For those who think in totalistic terms, it may be convenient to attempt to cast the growth mindset within a totalistic framework. As I see it, the greatest authority in the growth mindset is that set of principles which encourage individual growth and promote and maintain the dignity of the individual; loyalty is directed towards the entire human race (and animals to the appropriate extent); and the sacred is the free-will of the individual, their inherent worth, and their growth. Once cast in this light, growth mindset individuals may be seen as acting within a special case of the totalistic mindset; however, the need to exert control over the individual is held in check by the growth-mindset focus itself (i.e., individual growth and the quest for true principles trumps the needs of the group).

Similarly, the totalistic mindset may be recast in individual growth-mindset terms (at least to an extent) by considering the ideology/belief system the optimal growth principle. In this view, optimal individual growth is best achieved when the individual aligns themselves with the ultimate ideological goals of the group, and feedback and openness in how individuals are failing to align themselves with the ideology are critical to alignment.

  1. The acknowledgement of corporate/administrative concerns says nothing about the inspiration behind these actions. Church leaders frequently emphasize that they seek inspiration over corporate/administrative concerns. 

  2. The Church is far less totalistic than many new religious movements (aka “cults”), more moderate than other well-known high-demand groups (i.e., Jehovahs Witnesses or Scientologists), but somewhat more totalistic than most mainstream religious groups. However, since groups with the most sweeping ideologies have the greatest tendency towards totalistic behavior (Deikman), it is unsurprising to find totalistic behavior in a Church which claims to be “the only True Church” on the Earth.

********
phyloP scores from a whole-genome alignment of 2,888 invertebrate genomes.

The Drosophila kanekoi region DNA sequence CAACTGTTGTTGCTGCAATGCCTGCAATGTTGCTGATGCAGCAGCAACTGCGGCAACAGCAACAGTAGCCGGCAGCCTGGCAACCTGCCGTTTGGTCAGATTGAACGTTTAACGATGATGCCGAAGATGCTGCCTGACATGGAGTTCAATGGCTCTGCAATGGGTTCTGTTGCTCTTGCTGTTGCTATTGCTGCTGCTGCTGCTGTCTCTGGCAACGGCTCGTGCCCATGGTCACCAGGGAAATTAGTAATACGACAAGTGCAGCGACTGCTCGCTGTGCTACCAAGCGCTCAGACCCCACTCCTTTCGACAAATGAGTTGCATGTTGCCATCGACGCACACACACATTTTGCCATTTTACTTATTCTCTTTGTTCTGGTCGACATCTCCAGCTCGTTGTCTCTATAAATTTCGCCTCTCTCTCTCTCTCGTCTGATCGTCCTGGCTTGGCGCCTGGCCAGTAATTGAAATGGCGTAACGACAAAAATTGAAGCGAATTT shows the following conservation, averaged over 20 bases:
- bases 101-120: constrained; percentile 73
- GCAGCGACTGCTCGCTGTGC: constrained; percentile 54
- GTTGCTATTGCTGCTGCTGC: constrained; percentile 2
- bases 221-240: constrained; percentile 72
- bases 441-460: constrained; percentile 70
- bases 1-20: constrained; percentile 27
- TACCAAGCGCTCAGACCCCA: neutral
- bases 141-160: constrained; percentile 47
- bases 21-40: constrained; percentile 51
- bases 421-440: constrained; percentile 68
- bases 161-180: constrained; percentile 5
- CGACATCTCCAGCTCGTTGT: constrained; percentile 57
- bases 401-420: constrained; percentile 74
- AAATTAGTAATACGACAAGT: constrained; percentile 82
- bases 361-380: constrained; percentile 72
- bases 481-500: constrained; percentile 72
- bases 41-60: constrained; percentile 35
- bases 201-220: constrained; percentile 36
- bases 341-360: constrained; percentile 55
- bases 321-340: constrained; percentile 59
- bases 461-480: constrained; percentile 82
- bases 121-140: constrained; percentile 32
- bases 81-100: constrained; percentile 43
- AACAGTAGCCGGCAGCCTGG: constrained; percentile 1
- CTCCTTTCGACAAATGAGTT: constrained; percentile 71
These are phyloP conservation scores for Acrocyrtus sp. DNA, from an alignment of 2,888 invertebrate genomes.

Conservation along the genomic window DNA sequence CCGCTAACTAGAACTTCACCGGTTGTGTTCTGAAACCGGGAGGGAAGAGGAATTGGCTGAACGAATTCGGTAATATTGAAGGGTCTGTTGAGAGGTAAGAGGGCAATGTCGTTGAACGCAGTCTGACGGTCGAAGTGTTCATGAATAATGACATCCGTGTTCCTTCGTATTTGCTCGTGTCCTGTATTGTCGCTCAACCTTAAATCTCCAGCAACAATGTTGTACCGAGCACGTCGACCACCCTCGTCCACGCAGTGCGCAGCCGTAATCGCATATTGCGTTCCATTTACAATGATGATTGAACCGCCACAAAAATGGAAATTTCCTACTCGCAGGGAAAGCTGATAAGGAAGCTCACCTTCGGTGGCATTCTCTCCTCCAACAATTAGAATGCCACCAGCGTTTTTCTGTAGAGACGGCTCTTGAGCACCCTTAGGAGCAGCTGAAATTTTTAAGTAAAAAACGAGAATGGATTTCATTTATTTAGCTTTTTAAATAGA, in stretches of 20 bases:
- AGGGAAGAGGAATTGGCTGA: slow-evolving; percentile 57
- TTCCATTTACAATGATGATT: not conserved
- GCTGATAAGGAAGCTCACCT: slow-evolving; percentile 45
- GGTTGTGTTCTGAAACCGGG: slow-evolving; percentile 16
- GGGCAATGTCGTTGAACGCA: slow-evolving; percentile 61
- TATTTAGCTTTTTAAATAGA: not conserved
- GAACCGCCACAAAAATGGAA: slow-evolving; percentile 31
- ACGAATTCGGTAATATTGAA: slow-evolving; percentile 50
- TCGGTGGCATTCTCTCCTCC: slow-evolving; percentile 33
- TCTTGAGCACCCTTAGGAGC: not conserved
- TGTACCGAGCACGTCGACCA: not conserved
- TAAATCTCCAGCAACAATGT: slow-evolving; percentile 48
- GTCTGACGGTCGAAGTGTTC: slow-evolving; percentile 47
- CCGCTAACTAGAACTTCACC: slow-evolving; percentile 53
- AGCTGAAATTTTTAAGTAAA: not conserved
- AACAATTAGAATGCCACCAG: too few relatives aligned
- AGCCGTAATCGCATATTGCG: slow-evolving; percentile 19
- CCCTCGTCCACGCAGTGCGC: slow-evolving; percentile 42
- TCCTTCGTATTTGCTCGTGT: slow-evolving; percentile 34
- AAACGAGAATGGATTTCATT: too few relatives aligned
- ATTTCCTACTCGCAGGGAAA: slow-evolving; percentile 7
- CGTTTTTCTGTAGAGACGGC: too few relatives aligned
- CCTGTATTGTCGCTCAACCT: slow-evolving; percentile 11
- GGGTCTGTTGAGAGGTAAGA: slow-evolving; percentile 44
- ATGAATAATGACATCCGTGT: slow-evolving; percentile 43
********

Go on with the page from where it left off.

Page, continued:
3. Totalistic behavior is likely widespread because it is grounded in the innate moralistic modules of authority, loyalty, and sanctity. See Moral Foundations Theory: The Pragmatic Validity of Moral Pluralism for a more in-depth review. 

  4. To drive home the idea that totalistic behavior is endemic to human groups and present on some level in most groups, Deikman reminds psychotherapists that psychotherapy academic societies themselves manifest all the core totalistic behaviors. 

  5. Groups with the most sweeping ideologies have the greatest tendency towards totalistic behavior (Deikman

  6. See Moral Foundations Theory: The Pragmatic Validity of Moral Pluralism for a more in-depth review. 

  7. If leaders of the Church or the Church institution itself is equated precisely with God and/or ultimate goodness then we can align the growth-mindset and totalistic mindsets. For instance, if we argue that a leader only ever asks a sacrifice of a member that God himself would want, and the sacrifice will result in optimal growth of the member, then there is no real tension. However, mistakes made by leaders and ambiguity as to when leaders are actually aligned with the will of God (e.g., justifications used by leaders for the Priesthood ban which have now been disavowed) make it difficult to reconcile these mindsets in practice. Another way the two mindsets might be reconciled in theory is to suggest that each is a useful approach (similar to the logic suggested by this article) and that the Holy Spirit can guide the individual to use the correct approach at any given time. The drawback of this approach at reconciliation is that it may be too optimistic—virtually any action may be justified by an appeal to following the Holy Spirit, no matter how illogical or harmful